IBC transfers usually take 10-30 seconds, depending on block times + how quickly relayers ferry packets. But relayers frequently crash or fail to relay packets for hours or days on some chains (especially chains with low IBC volume).

At this time, [OUR APPLICATION]does not relay packets itself, so your swap/transfer may hang in an incomplete state. If this happens, your funds are stuck, not lost. They will be returned to you once a relayer comes back online and informs the source chain that the packet has timed out. Timeouts are set to 5 minutes but relayers may take longer to come online and process the timeout.

Why is the time to relay a packet so variable? And why can IBC relaying be unreliable today?

IBC relayers do not receive payments for relaying user packets or for relaying light client updates. In fact, they have to pay gas for the every packet they relay. That means relaying is strictly a charitable, money-losing operation with fixed infrastructure costs from running nodes + the relayer process, as well as variable costs from user gas.

How long does it take to transfer between Cosmos and EVM ecosystem?

In general, transfers take as long as it takes for the source chain to “finalize”. That means:

  • Transfers originating on EVM chains will take 30 minutes or more. The reason is that most EVM chains take a long time (30+ minutes) to finalize, which means the bridges we rely on do not register the tokens on the source chain as “locked” in the bridge for at least that long.
  • Transfers originating on Cosmos chains will finish in less than 30 seconds usually (barring IBC relayer failures) because Cosmos chains have “fast” or “single slot finality”. Almost as soon as the block that contains your transfer gets created, its included irreversibly in the chain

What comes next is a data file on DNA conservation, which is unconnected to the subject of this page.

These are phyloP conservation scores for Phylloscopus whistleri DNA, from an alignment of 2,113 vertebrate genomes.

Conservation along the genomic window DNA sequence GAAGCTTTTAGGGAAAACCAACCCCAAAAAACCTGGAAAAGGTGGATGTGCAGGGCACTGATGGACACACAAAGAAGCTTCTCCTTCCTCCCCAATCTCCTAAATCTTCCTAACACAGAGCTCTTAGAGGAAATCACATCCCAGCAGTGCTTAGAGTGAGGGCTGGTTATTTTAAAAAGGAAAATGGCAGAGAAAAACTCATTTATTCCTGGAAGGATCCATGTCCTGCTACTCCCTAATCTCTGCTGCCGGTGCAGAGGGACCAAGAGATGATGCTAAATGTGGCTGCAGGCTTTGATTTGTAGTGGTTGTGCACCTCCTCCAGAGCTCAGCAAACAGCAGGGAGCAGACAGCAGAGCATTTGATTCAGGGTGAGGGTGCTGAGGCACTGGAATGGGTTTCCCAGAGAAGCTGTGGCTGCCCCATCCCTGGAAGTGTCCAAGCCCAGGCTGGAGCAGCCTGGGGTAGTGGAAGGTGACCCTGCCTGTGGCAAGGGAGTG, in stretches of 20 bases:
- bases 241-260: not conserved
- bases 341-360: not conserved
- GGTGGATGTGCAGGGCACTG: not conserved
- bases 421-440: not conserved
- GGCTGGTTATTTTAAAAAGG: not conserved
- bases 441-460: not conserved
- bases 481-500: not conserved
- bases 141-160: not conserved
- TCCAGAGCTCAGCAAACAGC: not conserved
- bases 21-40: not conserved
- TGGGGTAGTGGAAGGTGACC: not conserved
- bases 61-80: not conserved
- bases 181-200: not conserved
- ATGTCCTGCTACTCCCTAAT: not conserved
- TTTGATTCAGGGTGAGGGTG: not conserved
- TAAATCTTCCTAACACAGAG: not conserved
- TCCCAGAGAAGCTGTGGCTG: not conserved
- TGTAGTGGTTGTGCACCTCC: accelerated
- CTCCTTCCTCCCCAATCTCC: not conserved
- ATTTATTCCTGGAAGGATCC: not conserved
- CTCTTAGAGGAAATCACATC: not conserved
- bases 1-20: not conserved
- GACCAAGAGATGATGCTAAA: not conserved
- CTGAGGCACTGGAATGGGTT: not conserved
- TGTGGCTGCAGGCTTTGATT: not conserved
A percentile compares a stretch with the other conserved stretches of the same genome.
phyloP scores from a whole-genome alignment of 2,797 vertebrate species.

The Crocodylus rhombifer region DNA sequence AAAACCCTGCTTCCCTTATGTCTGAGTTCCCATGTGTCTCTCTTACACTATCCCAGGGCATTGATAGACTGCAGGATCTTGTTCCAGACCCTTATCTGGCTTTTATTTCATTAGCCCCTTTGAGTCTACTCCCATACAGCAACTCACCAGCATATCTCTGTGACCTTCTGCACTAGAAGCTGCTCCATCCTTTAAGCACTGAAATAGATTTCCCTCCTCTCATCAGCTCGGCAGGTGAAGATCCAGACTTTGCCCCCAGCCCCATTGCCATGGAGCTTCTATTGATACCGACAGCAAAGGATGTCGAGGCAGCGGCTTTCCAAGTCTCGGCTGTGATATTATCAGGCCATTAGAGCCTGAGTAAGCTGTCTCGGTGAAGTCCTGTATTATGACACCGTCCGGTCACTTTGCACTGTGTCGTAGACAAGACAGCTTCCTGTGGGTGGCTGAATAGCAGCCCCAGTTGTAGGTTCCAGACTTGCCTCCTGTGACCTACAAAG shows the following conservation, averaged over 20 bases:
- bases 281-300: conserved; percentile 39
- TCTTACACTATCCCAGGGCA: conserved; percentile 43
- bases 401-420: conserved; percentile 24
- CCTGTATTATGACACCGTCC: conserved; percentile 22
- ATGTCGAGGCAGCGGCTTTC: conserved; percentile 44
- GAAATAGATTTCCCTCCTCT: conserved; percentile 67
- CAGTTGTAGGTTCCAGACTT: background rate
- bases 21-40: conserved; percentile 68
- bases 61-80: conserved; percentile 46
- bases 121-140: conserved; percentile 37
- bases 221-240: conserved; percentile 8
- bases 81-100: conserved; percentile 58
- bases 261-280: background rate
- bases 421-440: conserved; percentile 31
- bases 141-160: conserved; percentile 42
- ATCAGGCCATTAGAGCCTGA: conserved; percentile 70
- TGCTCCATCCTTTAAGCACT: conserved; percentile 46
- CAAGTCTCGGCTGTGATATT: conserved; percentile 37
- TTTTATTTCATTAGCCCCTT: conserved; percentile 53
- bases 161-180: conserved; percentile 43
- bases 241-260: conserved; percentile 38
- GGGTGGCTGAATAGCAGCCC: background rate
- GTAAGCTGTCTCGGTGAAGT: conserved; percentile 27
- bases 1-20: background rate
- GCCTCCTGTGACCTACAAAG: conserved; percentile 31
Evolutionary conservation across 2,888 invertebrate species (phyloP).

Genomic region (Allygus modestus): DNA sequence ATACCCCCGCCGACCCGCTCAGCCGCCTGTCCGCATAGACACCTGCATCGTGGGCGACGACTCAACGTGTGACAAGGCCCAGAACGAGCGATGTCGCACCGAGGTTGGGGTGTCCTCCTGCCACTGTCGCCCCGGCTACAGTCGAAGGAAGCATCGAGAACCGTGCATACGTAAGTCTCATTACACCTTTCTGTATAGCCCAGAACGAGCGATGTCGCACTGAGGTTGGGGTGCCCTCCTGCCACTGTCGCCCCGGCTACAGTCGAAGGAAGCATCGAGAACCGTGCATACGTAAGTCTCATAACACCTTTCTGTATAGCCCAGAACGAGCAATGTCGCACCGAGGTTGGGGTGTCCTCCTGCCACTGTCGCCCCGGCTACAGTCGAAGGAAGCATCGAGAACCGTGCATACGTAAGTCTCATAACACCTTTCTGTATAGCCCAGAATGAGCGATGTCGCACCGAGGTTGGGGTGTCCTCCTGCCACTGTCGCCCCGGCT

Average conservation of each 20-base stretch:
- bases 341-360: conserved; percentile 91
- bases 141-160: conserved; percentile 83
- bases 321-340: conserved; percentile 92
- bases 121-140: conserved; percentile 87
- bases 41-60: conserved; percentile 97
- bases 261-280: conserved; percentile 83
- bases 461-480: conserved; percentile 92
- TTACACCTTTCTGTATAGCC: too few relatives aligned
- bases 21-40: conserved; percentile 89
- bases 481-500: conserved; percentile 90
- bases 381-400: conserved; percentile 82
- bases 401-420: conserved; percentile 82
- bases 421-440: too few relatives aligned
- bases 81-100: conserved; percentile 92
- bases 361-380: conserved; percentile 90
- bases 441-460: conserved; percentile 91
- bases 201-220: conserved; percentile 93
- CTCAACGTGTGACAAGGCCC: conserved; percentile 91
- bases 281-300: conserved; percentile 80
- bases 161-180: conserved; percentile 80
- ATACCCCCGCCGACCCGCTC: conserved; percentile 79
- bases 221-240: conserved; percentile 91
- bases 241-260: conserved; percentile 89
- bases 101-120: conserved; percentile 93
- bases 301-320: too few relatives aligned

If Skip doesn’t charge fees, how come some simple transfers seem to have a fee taken out of them?

This happens because many of the bridges (which Skip rely on) take fees to pay for gas and the cost of operating their protocol.

How should I set gas prices for Cosmos transactions?

We recommend setting Cosmos chain gas prices using the chainapsis keplr-chain-registry: In our experience, this registry overestimates gas prices somewhat — but this leads to a very good UX in Cosmos because:

  • Transactions almost always make it on chain
  • Gas prices are very cheap — so overestimation is not costly

(Gas price is actually decided on a per validator basis for most chains. It’s not a

Shortly, the Skip Go API will surface recommended gas price too, and we will release a client-side library that will abstract away this area of concern.

How should I set gas amount for Cosmos transactions?

We recommend using the Gas and Fee Tooling available in the Skip Go Core TypeScript Package.

What does it mean when the docs say an endpoint is in “ALPHA” or “BETA”?

This means we may make API breaking changes to them at any time.

What does cumulative_fee_bps in /route mean?

This is where you specify the fee amount in bps aka “bips”. (1 bp = 1 / 100th of a percent; 100 bps = 1%)

By specifying it in route, the API can adjust the quote that it gives back to you, so that it shows output token estimate net of fees. This ensures the amount the end user gets out of the swap is always in-line with their expectations.

The parameter uses the word “cumulative” (i.e. summing over a set) because the API supports multiple partners charging affiliate fees. This parameter should be set to the sum of all of those component fees. (For example, if a widget provider charges a 5 bp fee, and the frontend developer integrating that widget charges a 10 bp fee, cumulative_fee_bps=15


Is Skip doing anything to make IBC relaying more reliable?

  • In the short term, we are adding real time data about relayer + channel health to Skip Go API, so we can accurately predict how long it will take to relay a packet over a channel + the packet tracking + relaying into the API.
  • In the medium term, we’re going to enable multi-chain relaying through Skip Go API. This will be a paid service.
  • In the long term, we’re working to build better incentives for relaying, so relayers don’t need to run as charities. (Relayers do not receive fees or payment of any kind today and subsidize gas for users cross-chain)

Want to help us get better? Have questions or feedback?

You can reach us easily at or in our developer support channel on TG